This moving computer graphic shows what it would be like when a personal air vehicle flies across the urban sky.
A local aerospace research institute is working with automobile companies, aircraft manufacturers and universities to develop these flying cars.
"We have successfully manufactured and tested light aircraft using our own designs and technology over the last five years. Based on our know-how, we are currently participating in the personal air vehicle project."
Flying cars take off and land vertically using tilt-rotors. They will not only be capable of flying, but driving on the roads as well.
Low speed models can speed by at up to 100 kilometers per an hour, while high speed ones can fly as fast as 200 kilometers per hour.
"South Korean technology is competitive for high speed models because we have been developing tilt-rotors since 2002. Through years of studies, we have developed improved tilt-rotor technology. Korea also has a strong IT infrastructure which helps provide services for flying cars."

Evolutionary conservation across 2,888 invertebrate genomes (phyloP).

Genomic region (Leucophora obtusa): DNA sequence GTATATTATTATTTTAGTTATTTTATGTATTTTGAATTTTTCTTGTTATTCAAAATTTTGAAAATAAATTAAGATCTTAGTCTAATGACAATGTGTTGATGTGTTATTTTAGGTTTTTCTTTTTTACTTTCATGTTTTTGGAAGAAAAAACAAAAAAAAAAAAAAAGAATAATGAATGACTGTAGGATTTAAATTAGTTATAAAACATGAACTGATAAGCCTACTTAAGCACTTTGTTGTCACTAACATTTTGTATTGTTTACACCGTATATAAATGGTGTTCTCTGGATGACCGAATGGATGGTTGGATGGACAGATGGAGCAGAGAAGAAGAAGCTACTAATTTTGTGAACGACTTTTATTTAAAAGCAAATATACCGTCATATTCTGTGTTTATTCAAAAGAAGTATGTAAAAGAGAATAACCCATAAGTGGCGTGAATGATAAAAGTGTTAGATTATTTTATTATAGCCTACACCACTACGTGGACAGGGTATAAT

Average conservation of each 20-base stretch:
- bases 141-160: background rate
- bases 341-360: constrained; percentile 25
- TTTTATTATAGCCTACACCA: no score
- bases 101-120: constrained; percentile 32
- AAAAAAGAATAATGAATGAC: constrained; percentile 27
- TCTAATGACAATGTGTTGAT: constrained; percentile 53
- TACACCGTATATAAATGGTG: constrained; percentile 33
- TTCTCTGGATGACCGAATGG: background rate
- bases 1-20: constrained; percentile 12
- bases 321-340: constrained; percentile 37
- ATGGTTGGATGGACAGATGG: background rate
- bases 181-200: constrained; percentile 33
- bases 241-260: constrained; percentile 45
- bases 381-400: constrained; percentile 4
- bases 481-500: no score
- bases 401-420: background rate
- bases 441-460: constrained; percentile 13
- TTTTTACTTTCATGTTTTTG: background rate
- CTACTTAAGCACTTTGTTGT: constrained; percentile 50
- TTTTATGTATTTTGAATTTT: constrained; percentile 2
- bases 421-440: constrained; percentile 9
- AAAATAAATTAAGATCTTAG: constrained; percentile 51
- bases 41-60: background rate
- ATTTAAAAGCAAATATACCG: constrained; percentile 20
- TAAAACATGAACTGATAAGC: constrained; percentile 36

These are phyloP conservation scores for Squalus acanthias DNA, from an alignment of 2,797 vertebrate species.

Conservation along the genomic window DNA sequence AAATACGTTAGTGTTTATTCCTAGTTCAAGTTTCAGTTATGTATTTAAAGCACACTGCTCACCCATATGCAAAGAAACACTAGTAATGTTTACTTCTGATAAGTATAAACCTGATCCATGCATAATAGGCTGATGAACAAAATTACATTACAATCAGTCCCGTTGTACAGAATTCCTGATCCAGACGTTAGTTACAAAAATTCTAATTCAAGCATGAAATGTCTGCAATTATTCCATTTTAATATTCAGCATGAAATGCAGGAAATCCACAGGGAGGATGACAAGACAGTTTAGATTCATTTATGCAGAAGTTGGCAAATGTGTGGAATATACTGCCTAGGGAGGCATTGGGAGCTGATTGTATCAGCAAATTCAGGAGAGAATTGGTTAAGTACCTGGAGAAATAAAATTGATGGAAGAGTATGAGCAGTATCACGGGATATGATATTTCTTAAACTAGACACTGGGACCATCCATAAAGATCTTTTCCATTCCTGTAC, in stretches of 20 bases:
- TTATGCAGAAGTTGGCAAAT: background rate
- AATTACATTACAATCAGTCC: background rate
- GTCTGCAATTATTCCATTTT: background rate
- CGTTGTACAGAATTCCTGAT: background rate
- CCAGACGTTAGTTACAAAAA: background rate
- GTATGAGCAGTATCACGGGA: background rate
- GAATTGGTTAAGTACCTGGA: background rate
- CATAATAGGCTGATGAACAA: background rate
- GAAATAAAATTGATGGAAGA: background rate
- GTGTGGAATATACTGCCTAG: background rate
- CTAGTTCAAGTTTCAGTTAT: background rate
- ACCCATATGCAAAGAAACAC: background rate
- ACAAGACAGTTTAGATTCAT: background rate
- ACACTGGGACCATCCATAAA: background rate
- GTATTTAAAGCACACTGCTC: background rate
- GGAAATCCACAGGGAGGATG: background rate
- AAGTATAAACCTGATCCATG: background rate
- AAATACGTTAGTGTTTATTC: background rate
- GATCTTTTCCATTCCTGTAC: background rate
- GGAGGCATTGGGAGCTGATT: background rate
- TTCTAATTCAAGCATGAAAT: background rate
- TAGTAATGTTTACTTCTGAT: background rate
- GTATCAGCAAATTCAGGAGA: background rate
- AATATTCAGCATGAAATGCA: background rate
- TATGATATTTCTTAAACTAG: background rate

The advanced vehicle requires new technology, such as lighter batteries, new energy sources and self-driving technology.
"As well as solving technical issues, such as making lighter flying cars, experts say it's equally important to make detailed safety rules for them."
"Another part that is really important is regulating the traffic. () Some vehicles may fly near or above land, some vehicles may go up above that. There might be some structures of road for these vehicles. So we have to make quite precise regulations to make these vehicles freely flow."
Experts differ on exactly when these cars will be fully commercialized, but many expect it to be around by 2040. Morgan Stanley forecasts the market to grow to 1.5 trillion dollars by then.
Global tech giants, including the U.S., France and Germany, have already started developing flying cars, and will compete with South Korea to lead the future market.
Yoon Jung-min, Arirang News.